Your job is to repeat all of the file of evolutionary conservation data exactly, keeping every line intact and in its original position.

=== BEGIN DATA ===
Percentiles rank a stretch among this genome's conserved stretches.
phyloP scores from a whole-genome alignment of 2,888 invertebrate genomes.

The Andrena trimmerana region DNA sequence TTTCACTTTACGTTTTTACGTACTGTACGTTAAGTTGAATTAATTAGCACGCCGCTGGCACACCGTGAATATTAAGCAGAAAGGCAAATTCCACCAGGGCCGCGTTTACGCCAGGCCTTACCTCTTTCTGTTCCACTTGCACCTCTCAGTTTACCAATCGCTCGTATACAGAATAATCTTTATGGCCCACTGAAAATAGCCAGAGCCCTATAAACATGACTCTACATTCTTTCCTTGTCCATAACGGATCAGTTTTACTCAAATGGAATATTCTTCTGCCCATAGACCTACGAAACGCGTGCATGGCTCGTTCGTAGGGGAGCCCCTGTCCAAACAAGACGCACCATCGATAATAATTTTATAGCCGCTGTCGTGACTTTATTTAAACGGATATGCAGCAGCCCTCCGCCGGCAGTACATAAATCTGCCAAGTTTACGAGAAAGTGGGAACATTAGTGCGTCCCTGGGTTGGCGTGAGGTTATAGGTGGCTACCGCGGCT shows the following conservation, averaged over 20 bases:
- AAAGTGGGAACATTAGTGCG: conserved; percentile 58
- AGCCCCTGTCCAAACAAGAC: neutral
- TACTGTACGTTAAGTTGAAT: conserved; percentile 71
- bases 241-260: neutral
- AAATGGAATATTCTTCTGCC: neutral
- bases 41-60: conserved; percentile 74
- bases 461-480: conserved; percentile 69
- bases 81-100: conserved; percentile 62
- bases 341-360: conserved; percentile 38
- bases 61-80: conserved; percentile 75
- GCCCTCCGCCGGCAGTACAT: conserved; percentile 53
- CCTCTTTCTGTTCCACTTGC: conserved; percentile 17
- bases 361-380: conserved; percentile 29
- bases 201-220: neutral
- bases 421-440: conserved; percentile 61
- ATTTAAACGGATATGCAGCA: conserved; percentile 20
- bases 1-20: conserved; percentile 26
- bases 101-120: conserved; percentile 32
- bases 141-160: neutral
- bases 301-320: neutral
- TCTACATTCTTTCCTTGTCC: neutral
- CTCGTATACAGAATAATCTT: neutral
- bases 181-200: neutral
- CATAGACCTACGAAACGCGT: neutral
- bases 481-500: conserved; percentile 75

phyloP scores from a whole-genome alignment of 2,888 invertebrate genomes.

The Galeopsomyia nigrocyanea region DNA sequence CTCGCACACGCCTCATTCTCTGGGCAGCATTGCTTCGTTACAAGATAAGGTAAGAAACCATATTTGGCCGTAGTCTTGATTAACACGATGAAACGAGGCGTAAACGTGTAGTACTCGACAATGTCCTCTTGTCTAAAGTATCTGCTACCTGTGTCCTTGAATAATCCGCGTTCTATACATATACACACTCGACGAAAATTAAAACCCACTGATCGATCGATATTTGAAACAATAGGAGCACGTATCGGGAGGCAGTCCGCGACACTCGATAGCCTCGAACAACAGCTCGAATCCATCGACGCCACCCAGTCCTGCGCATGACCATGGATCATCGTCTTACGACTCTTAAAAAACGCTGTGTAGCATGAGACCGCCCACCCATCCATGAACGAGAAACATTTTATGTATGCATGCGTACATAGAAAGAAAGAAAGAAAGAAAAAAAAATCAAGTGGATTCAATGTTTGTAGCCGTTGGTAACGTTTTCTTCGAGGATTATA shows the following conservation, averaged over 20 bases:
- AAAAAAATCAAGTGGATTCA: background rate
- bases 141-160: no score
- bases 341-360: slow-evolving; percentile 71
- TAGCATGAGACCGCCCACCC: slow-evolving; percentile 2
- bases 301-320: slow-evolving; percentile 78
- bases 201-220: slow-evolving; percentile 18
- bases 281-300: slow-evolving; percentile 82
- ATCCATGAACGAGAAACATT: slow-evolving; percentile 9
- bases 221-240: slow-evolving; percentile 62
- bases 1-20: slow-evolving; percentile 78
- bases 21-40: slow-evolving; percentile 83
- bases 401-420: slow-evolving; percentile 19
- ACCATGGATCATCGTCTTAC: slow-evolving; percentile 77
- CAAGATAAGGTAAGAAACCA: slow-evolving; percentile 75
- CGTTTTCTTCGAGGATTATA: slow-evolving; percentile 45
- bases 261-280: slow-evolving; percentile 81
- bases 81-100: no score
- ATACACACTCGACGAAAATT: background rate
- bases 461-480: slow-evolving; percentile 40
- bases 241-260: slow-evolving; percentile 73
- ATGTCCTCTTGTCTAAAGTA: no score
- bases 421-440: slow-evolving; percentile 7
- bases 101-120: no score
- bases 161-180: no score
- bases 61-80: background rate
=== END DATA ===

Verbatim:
Percentiles rank a stretch among this genome's conserved stretches.
phyloP scores from a whole-genome alignment of 2,888 invertebrate genomes.

The Andrena trimmerana region DNA sequence TTTCACTTTACGTTTTTACGTACTGTACGTTAAGTTGAATTAATTAGCACGCCGCTGGCACACCGTGAATATTAAGCAGAAAGGCAAATTCCACCAGGGCCGCGTTTACGCCAGGCCTTACCTCTTTCTGTTCCACTTGCACCTCTCAGTTTACCAATCGCTCGTATACAGAATAATCTTTATGGCCCACTGAAAATAGCCAGAGCCCTATAAACATGACTCTACATTCTTTCCTTGTCCATAACGGATCAGTTTTACTCAAATGGAATATTCTTCTGCCCATAGACCTACGAAACGCGTGCATGGCTCGTTCGTAGGGGAGCCCCTGTCCAAACAAGACGCACCATCGATAATAATTTTATAGCCGCTGTCGTGACTTTATTTAAACGGATATGCAGCAGCCCTCCGCCGGCAGTACATAAATCTGCCAAGTTTACGAGAAAGTGGGAACATTAGTGCGTCCCTGGGTTGGCGTGAGGTTATAGGTGGCTACCGCGGCT shows the following conservation, averaged over 20 bases:
- AAAGTGGGAACATTAGTGCG: conserved; percentile 58
- AGCCCCTGTCCAAACAAGAC: neutral
- TACTGTACGTTAAGTTGAAT: conserved; percentile 71
- bases 241-260: neutral
- AAATGGAATATTCTTCTGCC: neutral
- bases 41-60: conserved; percentile 74
- bases 461-480: conserved; percentile 69
- bases 81-100: conserved; percentile 62
- bases 341-360: conserved; percentile 38
- bases 61-80: conserved; percentile 75
- GCCCTCCGCCGGCAGTACAT: conserved; percentile 53
- CCTCTTTCTGTTCCACTTGC: conserved; percentile 17
- bases 361-380: conserved; percentile 29
- bases 201-220: neutral
- bases 421-440: conserved; percentile 61
- ATTTAAACGGATATGCAGCA: conserved; percentile 20
- bases 1-20: conserved; percentile 26
- bases 101-120: conserved; percentile 32
- bases 141-160: neutral
- bases 301-320: neutral
- TCTACATTCTTTCCTTGTCC: neutral
- CTCGTATACAGAATAATCTT: neutral
- bases 181-200: neutral
- CATAGACCTACGAAACGCGT: neutral
- bases 481-500: conserved; percentile 75

phyloP scores from a whole-genome alignment of 2,888 invertebrate genomes.

The Galeopsomyia nigrocyanea region DNA sequence CTCGCACACGCCTCATTCTCTGGGCAGCATTGCTTCGTTACAAGATAAGGTAAGAAACCATATTTGGCCGTAGTCTTGATTAACACGATGAAACGAGGCGTAAACGTGTAGTACTCGACAATGTCCTCTTGTCTAAAGTATCTGCTACCTGTGTCCTTGAATAATCCGCGTTCTATACATATACACACTCGACGAAAATTAAAACCCACTGATCGATCGATATTTGAAACAATAGGAGCACGTATCGGGAGGCAGTCCGCGACACTCGATAGCCTCGAACAACAGCTCGAATCCATCGACGCCACCCAGTCCTGCGCATGACCATGGATCATCGTCTTACGACTCTTAAAAAACGCTGTGTAGCATGAGACCGCCCACCCATCCATGAACGAGAAACATTTTATGTATGCATGCGTACATAGAAAGAAAGAAAGAAAGAAAAAAAAATCAAGTGGATTCAATGTTTGTAGCCGTTGGTAACGTTTTCTTCGAGGATTATA shows the following conservation, averaged over 20 bases:
- AAAAAAATCAAGTGGATTCA: background rate
- bases 141-160: no score
- bases 341-360: slow-evolving; percentile 71
- TAGCATGAGACCGCCCACCC: slow-evolving; percentile 2
- bases 301-320: slow-evolving; percentile 78
- bases 201-220: slow-evolving; percentile 18
- bases 281-300: slow-evolving; percentile 82
- ATCCATGAACGAGAAACATT: slow-evolving; percentile 9
- bases 221-240: slow-evolving; percentile 62
- bases 1-20: slow-evolving; percentile 78
- bases 21-40: slow-evolving; percentile 83
- bases 401-420: slow-evolving; percentile 19
- ACCATGGATCATCGTCTTAC: slow-evolving; percentile 77
- CAAGATAAGGTAAGAAACCA: slow-evolving; percentile 75
- CGTTTTCTTCGAGGATTATA: slow-evolving; percentile 45
- bases 261-280: slow-evolving; percentile 81
- bases 81-100: no score
- ATACACACTCGACGAAAATT: background rate
- bases 461-480: slow-evolving; percentile 40
- bases 241-260: slow-evolving; percentile 73
- ATGTCCTCTTGTCTAAAGTA: no score
- bases 421-440: slow-evolving; percentile 7
- bases 101-120: no score
- bases 161-180: no score
- bases 61-80: background rate